When your body is unable to produce optimal amounts, you can increase its level with supplementation.
Availability of Progesterone
There are two main types of progesterone in the market today. Experts in the medical field have diverse beliefs on the efficiency of both treatment options. Both have their own strengths and weaknesses too. But, what may be effective for you may not be effective for others. It’s a matter of taking care of your needs when choosing progesterone supplements.
For now, check out on these types that you can choose from.
These are the synthetic forms. It is also referred to as the progestins in the market. This is made available in oral forms to provide long-lasting and stronger type of progesterone. This type is often used in the American medical set up, where it is mainly prescribed as an agent for contraception.
There are different forms of progestogens:
- MPA or Medroxyprogesterone acetate – Used in both HRT and contraception. In an injectable form if used for contraception and for uterine bleeding management. Considered as an HRT or Hormonal Replacement Therapy when applied to address conditions related to menopause.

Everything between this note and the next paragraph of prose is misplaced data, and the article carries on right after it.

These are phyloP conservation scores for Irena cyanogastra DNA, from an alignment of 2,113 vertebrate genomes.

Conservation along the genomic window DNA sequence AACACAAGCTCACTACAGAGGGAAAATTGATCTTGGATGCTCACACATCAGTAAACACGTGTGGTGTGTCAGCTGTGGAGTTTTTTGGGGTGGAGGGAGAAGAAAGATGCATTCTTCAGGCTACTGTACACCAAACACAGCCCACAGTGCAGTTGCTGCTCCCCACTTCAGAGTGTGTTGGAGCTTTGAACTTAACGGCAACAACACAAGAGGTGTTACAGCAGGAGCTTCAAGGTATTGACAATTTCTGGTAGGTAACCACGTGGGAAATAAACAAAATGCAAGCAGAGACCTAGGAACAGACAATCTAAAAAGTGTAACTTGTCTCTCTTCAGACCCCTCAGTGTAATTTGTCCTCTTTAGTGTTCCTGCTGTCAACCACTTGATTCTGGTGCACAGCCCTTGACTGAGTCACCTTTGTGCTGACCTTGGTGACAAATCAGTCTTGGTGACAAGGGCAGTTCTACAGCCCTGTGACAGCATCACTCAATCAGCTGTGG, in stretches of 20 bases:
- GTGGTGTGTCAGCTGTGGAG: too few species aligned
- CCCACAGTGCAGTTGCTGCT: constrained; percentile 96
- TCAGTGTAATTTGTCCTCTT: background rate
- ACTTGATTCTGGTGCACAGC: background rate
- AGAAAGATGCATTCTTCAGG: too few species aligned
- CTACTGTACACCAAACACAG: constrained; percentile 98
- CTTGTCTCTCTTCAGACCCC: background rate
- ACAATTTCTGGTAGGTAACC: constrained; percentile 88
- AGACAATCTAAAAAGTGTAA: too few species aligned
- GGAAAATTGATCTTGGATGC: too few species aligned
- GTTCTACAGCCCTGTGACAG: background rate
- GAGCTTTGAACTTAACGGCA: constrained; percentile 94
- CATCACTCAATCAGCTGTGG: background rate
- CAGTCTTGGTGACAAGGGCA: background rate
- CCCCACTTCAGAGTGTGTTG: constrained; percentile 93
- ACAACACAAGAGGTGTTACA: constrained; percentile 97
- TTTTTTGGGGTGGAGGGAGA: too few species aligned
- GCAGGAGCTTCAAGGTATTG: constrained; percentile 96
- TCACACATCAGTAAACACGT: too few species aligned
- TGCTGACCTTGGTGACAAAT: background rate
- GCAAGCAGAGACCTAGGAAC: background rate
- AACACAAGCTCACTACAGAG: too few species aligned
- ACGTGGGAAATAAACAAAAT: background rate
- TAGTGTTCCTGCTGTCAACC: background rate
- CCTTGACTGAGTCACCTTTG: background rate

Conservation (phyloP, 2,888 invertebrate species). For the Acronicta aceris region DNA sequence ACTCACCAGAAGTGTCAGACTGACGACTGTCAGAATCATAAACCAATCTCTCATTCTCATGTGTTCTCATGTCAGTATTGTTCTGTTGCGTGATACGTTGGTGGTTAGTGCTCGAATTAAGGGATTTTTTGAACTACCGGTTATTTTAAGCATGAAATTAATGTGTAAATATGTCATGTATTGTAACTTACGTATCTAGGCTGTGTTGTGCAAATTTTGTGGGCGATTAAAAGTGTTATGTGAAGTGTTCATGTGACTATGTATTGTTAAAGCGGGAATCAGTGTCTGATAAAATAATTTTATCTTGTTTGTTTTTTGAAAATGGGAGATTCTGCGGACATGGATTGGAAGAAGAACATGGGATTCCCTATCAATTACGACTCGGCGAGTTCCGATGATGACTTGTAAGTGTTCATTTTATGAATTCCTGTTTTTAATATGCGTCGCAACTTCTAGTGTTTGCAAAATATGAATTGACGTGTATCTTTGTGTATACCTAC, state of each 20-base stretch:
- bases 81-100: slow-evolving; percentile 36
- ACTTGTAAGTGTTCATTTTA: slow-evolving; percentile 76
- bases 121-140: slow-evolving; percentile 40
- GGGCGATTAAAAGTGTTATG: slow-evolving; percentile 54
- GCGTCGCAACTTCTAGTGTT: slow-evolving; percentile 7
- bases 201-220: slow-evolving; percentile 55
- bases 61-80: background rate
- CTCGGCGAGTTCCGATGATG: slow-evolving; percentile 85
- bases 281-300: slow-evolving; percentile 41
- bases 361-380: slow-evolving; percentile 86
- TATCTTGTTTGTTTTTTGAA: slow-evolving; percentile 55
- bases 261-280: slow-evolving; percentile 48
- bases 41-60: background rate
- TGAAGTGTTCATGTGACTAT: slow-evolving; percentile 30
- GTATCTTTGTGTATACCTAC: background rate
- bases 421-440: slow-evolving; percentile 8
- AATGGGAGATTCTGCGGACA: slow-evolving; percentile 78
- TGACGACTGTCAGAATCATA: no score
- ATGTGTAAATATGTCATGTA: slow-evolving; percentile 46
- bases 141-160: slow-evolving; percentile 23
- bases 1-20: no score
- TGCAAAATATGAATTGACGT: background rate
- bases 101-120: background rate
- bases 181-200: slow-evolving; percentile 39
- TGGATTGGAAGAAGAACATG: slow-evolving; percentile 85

- Norethindrone – Commonly used in contraceptive forms
- Megastrol acetate – A form of progesterone used in cancer management
- Norgestrel – Used for oral contraception, but in conjunct with estrogen forms
- 17-a-hydroxyprogesterone caproate – Another synthetic form of progesterone similar to Megastrol acetate
Progestogens or progestin is highly available in the market today. However, they also pose dangers to some women, especially those who are at risk for any medical issues. Despite their positive functions, progestins are also known for side effects like irritability, mood swings, headaches and weight gain.
Natural Progesterone or Natural Micronized Progesterone is an older form of supplemental progesterone. This is the type that identically looks and works as a progesterone naturally produced by the body. This is primarily made in laboratories, from Mexican Wild Yams and Soy. These are just simple plants but they are the source of diosgenin. Diosgenin is a phytoprogesterone or plant substance that works and looks like progesterone. The plants (Mexican Wild Yam and Soy) are purified to get all the hormonal and therapeutic substances from them.